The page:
JohnW Moody

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since Jan 31, 2020
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Recent posts by JohnW Moody

Thank you so much @Kate!  I think people will enjoy the other two, and I have two more coming out this year - one on sourdough I wrote with my amazing wife, and one on profitable homestead pigs.

Be well all!
8 months ago
Thanks for having me everyone.  

If you want to get any of my books, you can at johnwmoody.com  - you can use the code PERMIES to get free shipping for the next two weeks on any order of two books or more.    I think many of you would love my Winning the War on Weeds Book as well as The Elderberry Book and Frugal.  

if you do get a copy of any of my books and enjoy, would you please consider leaving a review on Amazon, Good Reads, and similar places?   It makes a world of difference for us authors!


Finally, I hope you all fall in love with, plant, and propagate elder.  It once was far more common across the continental US than it is today - fence line to fence line corn and soy... then they tore out the fence lines... so that endless crap monocrop from Ohio to Colorado has significantly reduced the prevalence of this amazing and important plant.  

If you are looking for hardwood cuttings (my preferred method to start new cultivars),  Michael Brown is a great resource,


https://www.pitsponefarm.com/
pitsponefarm@gmail.com

Here are some more historical images of interest and note going back into the 1600s.   I plan to have a few online courses all about the elder(berry) available by late Spring if that would be of interest.

With appreciation,
John


8 months ago
On a slightly more serious note, much depends on your diet and genetics.  Vitamin A, D, zinc, vitamin K, etc. all play a role.

I highly suggest checking out the work of Dr. Chris Masterjohn.

Mullien can be beneficial, along with dozens of other plants and herbs - rosemary, garlic, etc.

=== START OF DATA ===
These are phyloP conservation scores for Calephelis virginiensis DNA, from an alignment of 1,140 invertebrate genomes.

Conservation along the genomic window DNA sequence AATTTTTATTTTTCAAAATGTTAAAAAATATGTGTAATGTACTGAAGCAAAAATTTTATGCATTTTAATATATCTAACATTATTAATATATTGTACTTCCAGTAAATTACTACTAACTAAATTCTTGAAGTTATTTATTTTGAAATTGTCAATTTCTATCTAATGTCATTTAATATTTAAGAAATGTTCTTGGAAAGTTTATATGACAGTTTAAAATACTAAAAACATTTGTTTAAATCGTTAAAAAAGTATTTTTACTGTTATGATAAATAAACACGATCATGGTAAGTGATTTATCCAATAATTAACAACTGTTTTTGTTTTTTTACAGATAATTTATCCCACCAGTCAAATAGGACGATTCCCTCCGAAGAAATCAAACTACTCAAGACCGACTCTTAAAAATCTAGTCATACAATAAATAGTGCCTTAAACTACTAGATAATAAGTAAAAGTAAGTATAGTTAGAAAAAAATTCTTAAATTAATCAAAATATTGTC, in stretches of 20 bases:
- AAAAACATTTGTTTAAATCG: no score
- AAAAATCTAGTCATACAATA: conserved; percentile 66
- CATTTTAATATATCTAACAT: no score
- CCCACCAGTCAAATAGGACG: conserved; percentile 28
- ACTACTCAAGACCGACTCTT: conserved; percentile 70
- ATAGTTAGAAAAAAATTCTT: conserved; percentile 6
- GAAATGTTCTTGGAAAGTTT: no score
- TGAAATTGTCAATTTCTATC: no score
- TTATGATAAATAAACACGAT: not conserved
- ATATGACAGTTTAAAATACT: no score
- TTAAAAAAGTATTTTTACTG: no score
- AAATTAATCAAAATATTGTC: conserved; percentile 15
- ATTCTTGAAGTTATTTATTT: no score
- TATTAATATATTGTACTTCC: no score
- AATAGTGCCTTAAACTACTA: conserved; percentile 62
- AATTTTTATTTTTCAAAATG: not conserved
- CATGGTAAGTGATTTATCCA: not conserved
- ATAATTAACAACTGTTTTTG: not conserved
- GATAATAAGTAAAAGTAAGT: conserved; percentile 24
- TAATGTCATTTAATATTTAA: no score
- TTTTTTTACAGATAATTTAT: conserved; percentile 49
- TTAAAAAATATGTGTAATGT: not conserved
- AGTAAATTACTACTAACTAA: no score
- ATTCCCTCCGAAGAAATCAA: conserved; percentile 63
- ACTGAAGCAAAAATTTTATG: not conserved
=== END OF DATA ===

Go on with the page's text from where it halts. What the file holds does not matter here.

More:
8 months ago
Blue can be used similarly to canadensis - jams, syrups, spirits, etc. for the berries, skin care stuff from leaves and other parts, flowers also great for teas, etc.


8 months ago
So, generally, yes, goat's can.  You should check out Fred Provenza's awesome book "Nourished" for a full unpack.  

Generally, btw, the American/candensis elderberry has superior flavor to the Euro/nigra family.   So I am surprised if Oz is overran by Canadensis that it is so unpalatable.  
8 months ago
There are tons of good sellers.   My friend Michael Brown is a great option,   he has a lot of really interesting plants beyond elder to boot.

https://www.pitsponefarm.com/
pitsponefarm@gmail.com


tell him I sent you!

Certified organic is not important IMO, as much as knowing the grower - many non-certified growers are actually more organic than certified ones.
8 months ago
Will they cross, current verdict is yes.   But since most propagation is done by cuttings, etc. it isn't spreading very quickly.  

Per virtues, the one major piece on the subject argues that they are basically bio-identical in terms of medicinal value.   Beyond that, we could have a long debate about other traits/characteristics, market/consumer preferences, flowers, etc.  

:)   So grow whatever ones you want to or want to try!
8 months ago
Hey friend,
Elder spread, full sun for best yields, prefer moist soil.  While they spread, they are easy to control by mowing around and pruning.


If people are looking for elderberry products, we have a small elderberry business, www.abbyselderberry.com

Hope this helps!
8 months ago
So, is it important to know your variety?  For non-commercial growers, not at all.

Per pruning, it really depends.  Since you don't know the variety, you probably want to selective prune as needed (damaged and diseased branches, or to keep the size/shape to your liking or for ease of harvest).  

No variety has to be cut back - but do realize, nature does prune plants.   It does it haphazardly via animal and natural (storms, falling trees, etc.) action.   So I am a fan of pruning, similar to hunting - we take something nature does and with wisdom, do it better.  

Hope this helps!
8 months ago